Milwaukee Drill Right Angle Adapters

If you read my previous post on the Milwaukee Drill, I mentioned that models like it can be fitted with a right angle adapter.  My dad had a couple old ones laying around that he gave me to use on my drill before I realized they wouldn’t work on it.  Since I had them, I figured I’d clean them up for future use.  Here’s what they look like. They’re made up of four parts: the chuck, the right angle drive, a sleeve, and hex coupling that isn’t shown.  The right angle portion of it contains a 2:3 right angle gear than can be used to decease the bit speed by 33% and increase torque.  It can also be turned around to increase bit speed by 50% and decrease torque.  One of the right angle drive sections is broken and cannot be used unfortunately.  More on this in a bit.

AA1

The first step in cleaning them up is to remove the chucks.  Both of the chucks were stuck on pretty well.  The normal procedure of hitting the chuck key while holding the nut on the spindle didn’t work.  This Jacobs chuck, with the ribbed sides, could be operated enough to get the square drive of a long handled ratchet in.  This allowed me to generate enough torque to break the chuck loose from the spindle.

AA2

The second chuck is a Supreme Chuck.  Its jaws were stuck and could not be moved with the key. I took advantage of this and squeezed it in the vise to remove the chuck.  I also had to change wrenches to a GearWrench because it was a little bit thinner than the Craftsman wrench in the previous picture.  AA3

Finally, I was able to get both chucks off.  I messed with them for a little bit using some penetrant but they were both still stuck pretty badly.

AA4

I decided to let them soak in a 50:50 mixture of Acetone and Automatic Transmission Fluid (ATF) for a week.  People on the Internet and non-scientific tests say that this mixture works better then commercial penetrents such as PB Blaster and Liquid Wrench.  No, ATF is not Cherry flavored.  Yes, I know from personal experience.

AA5

This is a better picture of the broken right angle attachment.  The spindle is held in place by a ring that fits in a recess near the top of the edge.  As it is broken, the gears don’t mesh correctly.  So, it is junk.

AA6

After letting the chucks sit in the Acetone and ATF mixture for a week, I pulled them out and gave it a go again.  The Jacobs chuck moved a little better but the Supreme was still stuck.

AA7

I thought I’d give electrolysis a shot at it since it was probably rusted together.  I used a small plastic tub I had around .  It bubbled pretty heavily and the water got up to 120F.  So, I imagine there was a fair bit of current moving through the water.

AA13

While the chuck cleaned up nicely, it did nothing to loosen it up.  I put a bolt into the bottom of it and put it in the vise.  I threw everything I could think of to get it loose and finally succeeded when I used a pipe wrench.  I used a piece of rubber between the pipe wrench and chuck to keep from tearing up the surface.  I moved it slowly and tapped the jaws as well to get it to retract all the way.  I went the other way for a while to get the jaws to close.  After getting them raised enough, I tried to press the chuck apart but was unable to.  I went back to the pipe wrench but ended up breaking something inside the chuck.  At this point I threw in the towel and focused on the other chuck.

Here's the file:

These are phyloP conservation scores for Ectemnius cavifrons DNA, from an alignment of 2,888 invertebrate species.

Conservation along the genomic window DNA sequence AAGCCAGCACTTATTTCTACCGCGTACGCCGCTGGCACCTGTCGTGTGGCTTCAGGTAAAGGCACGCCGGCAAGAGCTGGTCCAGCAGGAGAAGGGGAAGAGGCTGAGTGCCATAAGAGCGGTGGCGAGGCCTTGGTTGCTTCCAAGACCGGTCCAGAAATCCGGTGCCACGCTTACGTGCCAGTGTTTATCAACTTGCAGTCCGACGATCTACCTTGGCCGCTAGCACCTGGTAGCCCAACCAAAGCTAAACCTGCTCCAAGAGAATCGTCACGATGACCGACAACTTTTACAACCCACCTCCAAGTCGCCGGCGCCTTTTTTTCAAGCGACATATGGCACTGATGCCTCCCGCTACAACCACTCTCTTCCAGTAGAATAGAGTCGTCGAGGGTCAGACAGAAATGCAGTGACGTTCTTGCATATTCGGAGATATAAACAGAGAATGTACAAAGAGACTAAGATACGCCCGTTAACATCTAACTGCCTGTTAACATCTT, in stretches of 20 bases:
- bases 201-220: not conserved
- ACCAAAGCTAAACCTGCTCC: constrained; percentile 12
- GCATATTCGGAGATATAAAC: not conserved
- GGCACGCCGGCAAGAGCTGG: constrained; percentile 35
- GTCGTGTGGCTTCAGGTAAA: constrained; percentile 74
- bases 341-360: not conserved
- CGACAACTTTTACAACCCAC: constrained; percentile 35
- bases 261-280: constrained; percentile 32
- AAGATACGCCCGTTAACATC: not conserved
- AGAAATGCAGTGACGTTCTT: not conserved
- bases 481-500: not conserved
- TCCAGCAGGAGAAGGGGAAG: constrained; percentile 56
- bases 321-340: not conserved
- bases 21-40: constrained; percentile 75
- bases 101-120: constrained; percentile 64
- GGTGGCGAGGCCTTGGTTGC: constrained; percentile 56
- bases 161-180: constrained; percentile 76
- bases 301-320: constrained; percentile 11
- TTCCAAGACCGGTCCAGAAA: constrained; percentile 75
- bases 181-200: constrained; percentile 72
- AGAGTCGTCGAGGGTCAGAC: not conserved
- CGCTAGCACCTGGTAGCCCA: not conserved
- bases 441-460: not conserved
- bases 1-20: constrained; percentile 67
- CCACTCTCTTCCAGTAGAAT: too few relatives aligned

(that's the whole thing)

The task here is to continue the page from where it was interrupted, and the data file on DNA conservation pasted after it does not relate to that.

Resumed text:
AA8

This is the Jacobs chuck after I cleaned it up from being submerged in the Acetone and ATF mixture.  Not much change cosmetically though it did move a little bit better.  Not good enough though.

AA9

I moved the jaws enough to be able to use the press on the chuck to take it apart.  If your platen, the metal disk with cutouts that is used with a press, doesn’t hold the chuck correctly then drill a 1-5/8″ hole in a piece of wood and press against it.  This hole is big enough to let the core of the chuck pass but holds the sleeve.  Here’s the chuck being pressed apart.  Once I had the outer sleeve off I tried to remove the jaws but they wouldn’t slip out easily like normal.  I ended up tapping them out with a pin punch.

AA14

This is what a Jacobs chuck looks like when taken apart.  This is actually the chuck from my Milwaukee drill instead of the one in this post because I forgot to get a picture of it in pieces.   For some reason, the jaws wouldn’t move in their holes like normal.  I saw a couple burrs and filed them down.  Still, they wouldn’t move freely.  It appeared that the holes had rusted reducing the diameter slightly. I finally decided to run an old 3/8″ drill bit in the holes where the jaws fit to act as a reamer.  The bit just rotates in the hole.  It doesn’t get moved in and out.  After this I cleaned the holes up by spinning a dowel in the holes with some polishing compound on it.  This allowed the jaws to slide better in the holes.  They still had a little more resistance than normal at some points but it was much better.

AA15

I figured while I had the chuck apart I’d clean it up some more by media blasting it.  I masked the insides off and shot it with my cheap media blaster gun and some Aluminum Oxide media.

AA10

Here’s how it turned out after oiling and reassembly.

AA11

The rest of the parts were wire wheeled.  As the non-broken right angle drive part is filled with grease I didn’t want to put it in the ultrasonic cleaner for fear of contaminating the grease.  I heavily oiled the chuck, wrapped it in a towel, and put it in a baggy until I can find a drill to use the adapter on.

AA12

Now just to find something to use the right angle adapter on.

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